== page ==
The US became the only country officially to withdraw from the Paris Climate Agreement as of Nov. 4, 2020, exactly one year after President Donald Trump decided to deliver the exit notification from the agreement.
The Paris Climate Agreement, which was ratified by 189 countries across the world, aims to limit the global warming increase below 1.5°C and tackle climate change.
As one of the biggest emitters in the world, the US with Trump's decision delivered the notification to exit the agreement on Nov. 4, 2019.
A critic of the decision, Helen Mountford, vice president for Climate and Economics at World Resources Institute said in a statement that, "the decision to leave the Paris Agreement was wrong when it was announced and is still wrong today. The climate crisis is a threat to America’s prosperity and wellbeing, and most Americans want the government to pursue the goals outlined in the agreement."
She urged the US to remain with the other 189 parties to the agreement and not go it alone.
"The United States should be at the forefront of global efforts to stave off the climate crisis," Mountford said.
The withdrawal from the agreement officially came one day after the US election in which Republican Donald Trump and Democrat Joe Biden are running for the presidency.
Should the new US administration send a request to the United Nations to re-enter the Paris accord, the country could again be a party to it after 30 days.
Michael Bloomberg, co-chair of America's Pledge, an initiative of actors to fight against climate change said progress was made over the past four years despite the White House’s efforts to drag the country backward.
"The public understands that fighting climate change goes hand in hand with protecting our health and growing our economy," he said.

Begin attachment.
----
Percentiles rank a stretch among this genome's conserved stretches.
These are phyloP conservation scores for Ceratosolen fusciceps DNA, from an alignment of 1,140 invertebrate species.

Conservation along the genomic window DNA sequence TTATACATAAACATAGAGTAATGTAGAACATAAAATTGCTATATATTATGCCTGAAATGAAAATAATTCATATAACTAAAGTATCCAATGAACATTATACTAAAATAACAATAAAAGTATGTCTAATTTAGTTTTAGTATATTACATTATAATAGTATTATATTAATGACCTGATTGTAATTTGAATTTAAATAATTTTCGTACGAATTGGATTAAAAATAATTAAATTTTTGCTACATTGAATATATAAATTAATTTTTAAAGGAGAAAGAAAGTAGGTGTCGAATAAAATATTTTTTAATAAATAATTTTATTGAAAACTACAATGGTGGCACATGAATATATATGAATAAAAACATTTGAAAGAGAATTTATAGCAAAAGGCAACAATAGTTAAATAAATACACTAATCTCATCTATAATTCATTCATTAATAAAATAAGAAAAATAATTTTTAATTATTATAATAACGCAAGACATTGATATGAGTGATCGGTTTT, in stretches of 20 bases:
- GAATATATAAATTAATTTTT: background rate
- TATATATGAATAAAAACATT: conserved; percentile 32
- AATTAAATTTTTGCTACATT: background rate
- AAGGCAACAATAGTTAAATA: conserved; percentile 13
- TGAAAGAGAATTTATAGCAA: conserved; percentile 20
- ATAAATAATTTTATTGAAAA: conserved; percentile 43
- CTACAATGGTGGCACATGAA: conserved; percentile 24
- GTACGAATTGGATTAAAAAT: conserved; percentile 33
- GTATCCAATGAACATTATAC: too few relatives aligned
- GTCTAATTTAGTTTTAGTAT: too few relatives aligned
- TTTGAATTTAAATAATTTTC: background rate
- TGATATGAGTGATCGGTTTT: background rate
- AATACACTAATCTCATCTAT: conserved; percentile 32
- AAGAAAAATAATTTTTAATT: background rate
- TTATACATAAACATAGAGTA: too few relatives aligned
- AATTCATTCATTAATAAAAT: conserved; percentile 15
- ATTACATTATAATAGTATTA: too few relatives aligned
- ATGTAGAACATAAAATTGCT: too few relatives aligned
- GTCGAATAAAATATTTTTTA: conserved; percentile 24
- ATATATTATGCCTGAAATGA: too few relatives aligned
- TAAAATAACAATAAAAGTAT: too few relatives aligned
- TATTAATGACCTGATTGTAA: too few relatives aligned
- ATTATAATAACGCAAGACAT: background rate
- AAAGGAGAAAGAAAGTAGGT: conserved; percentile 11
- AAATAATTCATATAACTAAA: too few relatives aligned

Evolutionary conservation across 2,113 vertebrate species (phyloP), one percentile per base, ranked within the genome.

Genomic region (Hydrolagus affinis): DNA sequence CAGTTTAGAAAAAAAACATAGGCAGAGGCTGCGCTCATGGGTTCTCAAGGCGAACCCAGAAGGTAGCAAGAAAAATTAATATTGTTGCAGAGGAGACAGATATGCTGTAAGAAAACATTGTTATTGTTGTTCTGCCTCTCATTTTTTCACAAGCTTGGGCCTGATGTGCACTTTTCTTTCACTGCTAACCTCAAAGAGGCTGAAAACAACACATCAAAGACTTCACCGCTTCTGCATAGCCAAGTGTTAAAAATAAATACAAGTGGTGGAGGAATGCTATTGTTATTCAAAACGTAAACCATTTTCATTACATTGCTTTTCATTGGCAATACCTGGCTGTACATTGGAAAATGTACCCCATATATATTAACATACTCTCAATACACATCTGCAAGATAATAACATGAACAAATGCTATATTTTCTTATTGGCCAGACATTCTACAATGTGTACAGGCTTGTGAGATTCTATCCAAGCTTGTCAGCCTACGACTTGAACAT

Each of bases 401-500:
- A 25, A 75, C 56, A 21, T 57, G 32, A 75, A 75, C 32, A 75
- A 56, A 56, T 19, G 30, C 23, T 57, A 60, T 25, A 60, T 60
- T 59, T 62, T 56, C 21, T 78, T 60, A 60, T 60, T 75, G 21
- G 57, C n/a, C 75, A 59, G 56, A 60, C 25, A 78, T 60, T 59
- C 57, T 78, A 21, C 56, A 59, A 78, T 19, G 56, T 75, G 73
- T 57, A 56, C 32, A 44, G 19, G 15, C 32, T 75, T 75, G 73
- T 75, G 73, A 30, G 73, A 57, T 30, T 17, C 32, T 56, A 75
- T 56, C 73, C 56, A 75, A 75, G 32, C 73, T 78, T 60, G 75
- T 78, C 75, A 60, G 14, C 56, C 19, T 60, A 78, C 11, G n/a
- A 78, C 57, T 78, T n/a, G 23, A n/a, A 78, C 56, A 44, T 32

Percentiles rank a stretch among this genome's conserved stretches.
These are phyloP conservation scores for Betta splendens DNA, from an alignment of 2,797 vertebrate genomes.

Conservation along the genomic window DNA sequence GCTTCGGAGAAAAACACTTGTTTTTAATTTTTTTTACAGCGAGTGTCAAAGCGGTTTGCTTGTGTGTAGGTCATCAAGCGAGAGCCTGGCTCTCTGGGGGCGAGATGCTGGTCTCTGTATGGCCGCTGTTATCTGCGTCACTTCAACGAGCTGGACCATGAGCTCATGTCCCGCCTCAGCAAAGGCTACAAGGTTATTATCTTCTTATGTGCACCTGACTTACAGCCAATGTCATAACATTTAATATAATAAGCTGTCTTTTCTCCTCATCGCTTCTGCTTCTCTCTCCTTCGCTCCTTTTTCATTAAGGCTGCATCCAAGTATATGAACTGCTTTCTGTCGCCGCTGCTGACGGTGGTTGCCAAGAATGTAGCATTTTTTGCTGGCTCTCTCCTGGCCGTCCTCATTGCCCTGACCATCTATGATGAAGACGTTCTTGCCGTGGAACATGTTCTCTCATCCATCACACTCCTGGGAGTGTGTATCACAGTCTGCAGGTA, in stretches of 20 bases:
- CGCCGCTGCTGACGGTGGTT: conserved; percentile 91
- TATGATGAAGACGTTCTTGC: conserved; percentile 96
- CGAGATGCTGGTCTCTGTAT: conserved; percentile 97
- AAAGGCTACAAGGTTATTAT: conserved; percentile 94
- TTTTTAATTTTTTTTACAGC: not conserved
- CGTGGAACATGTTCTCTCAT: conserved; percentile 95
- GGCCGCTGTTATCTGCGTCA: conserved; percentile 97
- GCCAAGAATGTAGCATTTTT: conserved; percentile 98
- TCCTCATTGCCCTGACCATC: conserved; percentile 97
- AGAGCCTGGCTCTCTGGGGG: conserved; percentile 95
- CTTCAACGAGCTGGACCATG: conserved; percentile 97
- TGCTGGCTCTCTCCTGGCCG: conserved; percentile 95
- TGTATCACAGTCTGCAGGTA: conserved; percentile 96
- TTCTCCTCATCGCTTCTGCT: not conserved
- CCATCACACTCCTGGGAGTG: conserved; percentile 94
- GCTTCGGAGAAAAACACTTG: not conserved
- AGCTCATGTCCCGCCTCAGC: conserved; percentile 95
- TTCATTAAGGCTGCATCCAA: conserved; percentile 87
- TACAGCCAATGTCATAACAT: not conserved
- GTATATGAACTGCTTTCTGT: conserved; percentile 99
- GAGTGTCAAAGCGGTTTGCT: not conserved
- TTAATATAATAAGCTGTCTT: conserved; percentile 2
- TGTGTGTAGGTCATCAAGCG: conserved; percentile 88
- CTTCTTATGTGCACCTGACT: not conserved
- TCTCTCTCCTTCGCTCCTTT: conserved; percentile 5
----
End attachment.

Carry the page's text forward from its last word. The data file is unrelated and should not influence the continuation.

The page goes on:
“Today, the Trump Administration officially left the Paris Climate Agreement. And in exactly 77 days, a Biden Administration will rejoin it," Biden wrote in his Twitter account amid the ongoing counting of votes.
"By exiting the agreement, the current administration has abdicated its responsibility to work with the rest of the world to tackle the climate crisis," according to We Are Still In, a platform for a joint declaration of support for climate action signed by more than 3,900 participants.
The joint declaration of We Are Still In platform affirmed that how soon the US rejoins would depend on the outcome of the presidential election but regardless of who will be in the White House, the platform intends to accelerate local climate action in 2021 and into the next decade.
"No matter the results of yesterday’s presidential election, non-federal actors are ready to continue their now-unstoppable pursuit of a clean, just and restorative economy that would allow us to reach our global climate goals. The action of these local leaders could reduce US emissions up to 37% compared to 2005 levels by 2030," the declaration read.
Dec. 12 marks the fifth anniversary of the adoption of the Paris Agreement.
By Nuran Erkul Kaya